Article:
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The Global South Atlantic$
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Kerry Bystrom and Joseph R. Slaughter

Print publication date: 2017

Print ISBN-13: 9780823277872

Published to Fordham Scholarship Online: May 2018

DOI: 10.5422/fordham/9780823277872.001.0001

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Beyond the Color Curtain

Beyond the Color Curtain

The Metonymic Color Politics of the Tricontinental and the (New) Global South

(p.99) Beyond the Color Curtain
The Global South Atlantic

Anne Garland Mahler

Fordham University Press

This essay argues that tricontinentalism—the ideology disseminated through the expansive cultural production of the Cold War alliance of liberation movements from Africa, Asia, and Latin America called the Tricontinental—revised a black Atlantic resistant subjectivity into a global vision of subaltern resistance that is resurfacing in contemporary horizontalist concepts, like the Global South. Tricontinentalism responded to a political formulation of blackness from the négritude/negrismo/New Negro movements of the 1920s–40s and to the transformation of this category in Richard Wright’s use of the “color curtain” to describe the 1955 Afro-Asian Bandung Conference. As Bandung solidarity moved into the Americas to become the Tricontinental, tricontinentalism would attempt to push beyond the color curtain, transforming this category of color into a non-essentialist, political signifier that refers to a global and broadly inclusive resistant subjectivity that is inherent to contemporary concepts like the Global South.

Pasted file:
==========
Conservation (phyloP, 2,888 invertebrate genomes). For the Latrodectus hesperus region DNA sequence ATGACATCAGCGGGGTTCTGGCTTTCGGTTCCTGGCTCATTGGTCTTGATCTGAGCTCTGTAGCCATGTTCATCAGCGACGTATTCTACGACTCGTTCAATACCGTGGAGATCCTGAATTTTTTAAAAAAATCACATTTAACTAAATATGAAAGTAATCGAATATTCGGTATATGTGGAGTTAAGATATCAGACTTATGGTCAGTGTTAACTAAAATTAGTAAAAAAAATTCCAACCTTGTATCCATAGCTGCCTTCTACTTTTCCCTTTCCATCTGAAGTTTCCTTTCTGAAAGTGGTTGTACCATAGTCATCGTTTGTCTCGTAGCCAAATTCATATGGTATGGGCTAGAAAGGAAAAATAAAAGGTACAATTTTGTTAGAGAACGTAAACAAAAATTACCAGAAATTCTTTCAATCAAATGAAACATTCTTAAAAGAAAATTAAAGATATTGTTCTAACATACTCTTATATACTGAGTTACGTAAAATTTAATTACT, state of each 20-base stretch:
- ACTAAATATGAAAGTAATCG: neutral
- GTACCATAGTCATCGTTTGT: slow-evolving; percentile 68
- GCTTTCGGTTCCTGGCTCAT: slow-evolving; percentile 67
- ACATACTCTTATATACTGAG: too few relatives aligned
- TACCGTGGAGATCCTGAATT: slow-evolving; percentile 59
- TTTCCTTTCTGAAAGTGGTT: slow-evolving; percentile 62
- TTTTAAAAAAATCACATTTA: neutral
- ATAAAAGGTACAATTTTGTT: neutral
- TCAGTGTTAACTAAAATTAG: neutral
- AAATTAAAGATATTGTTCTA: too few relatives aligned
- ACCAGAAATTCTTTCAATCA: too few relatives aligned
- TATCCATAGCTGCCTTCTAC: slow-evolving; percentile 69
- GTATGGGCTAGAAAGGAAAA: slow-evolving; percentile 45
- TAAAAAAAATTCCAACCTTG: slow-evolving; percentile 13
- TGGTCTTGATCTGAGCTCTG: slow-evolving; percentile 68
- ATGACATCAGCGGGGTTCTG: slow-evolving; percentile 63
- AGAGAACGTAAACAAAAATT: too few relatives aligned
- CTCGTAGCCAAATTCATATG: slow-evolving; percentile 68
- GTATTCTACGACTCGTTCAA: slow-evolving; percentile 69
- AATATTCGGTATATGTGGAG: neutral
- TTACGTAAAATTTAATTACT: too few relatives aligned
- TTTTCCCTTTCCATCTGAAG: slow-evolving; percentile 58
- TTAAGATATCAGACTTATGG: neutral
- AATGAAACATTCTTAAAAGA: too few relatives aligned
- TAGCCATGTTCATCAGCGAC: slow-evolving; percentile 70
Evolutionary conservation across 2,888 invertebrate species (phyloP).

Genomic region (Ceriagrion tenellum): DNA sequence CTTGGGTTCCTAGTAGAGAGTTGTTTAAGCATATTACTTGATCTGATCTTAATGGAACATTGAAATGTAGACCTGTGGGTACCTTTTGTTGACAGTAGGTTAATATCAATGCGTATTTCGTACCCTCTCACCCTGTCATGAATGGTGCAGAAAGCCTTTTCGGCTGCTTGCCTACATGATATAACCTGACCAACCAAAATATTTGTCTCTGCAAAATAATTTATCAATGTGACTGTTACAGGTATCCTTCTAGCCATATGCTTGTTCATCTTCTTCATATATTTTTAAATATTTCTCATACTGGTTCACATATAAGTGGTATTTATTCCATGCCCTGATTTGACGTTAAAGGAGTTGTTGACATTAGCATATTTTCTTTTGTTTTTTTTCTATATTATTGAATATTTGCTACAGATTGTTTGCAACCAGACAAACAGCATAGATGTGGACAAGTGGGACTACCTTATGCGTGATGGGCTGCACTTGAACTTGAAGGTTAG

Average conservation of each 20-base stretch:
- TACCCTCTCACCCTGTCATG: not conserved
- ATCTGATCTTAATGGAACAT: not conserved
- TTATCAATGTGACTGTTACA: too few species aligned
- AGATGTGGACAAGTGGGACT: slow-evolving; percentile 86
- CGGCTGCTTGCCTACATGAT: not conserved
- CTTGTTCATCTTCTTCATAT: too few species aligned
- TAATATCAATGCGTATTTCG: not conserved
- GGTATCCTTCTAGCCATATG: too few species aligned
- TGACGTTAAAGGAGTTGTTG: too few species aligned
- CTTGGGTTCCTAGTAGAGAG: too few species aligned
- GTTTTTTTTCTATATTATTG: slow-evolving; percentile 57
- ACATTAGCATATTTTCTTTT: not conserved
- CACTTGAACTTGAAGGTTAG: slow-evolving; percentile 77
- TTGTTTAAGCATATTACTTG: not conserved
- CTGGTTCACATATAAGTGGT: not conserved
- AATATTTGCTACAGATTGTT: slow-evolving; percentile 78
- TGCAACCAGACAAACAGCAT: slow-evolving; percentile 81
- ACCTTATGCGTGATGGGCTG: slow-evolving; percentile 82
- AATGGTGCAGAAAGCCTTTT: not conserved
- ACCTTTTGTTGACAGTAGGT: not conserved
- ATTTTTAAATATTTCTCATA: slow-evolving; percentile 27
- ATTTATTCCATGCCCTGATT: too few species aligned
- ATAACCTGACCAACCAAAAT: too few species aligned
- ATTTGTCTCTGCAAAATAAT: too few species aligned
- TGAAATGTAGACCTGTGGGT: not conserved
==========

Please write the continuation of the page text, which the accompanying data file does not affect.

Keywords:   Bandung, Black Atlantic, civil rights, Global South, Tricontinental, Richard Wright

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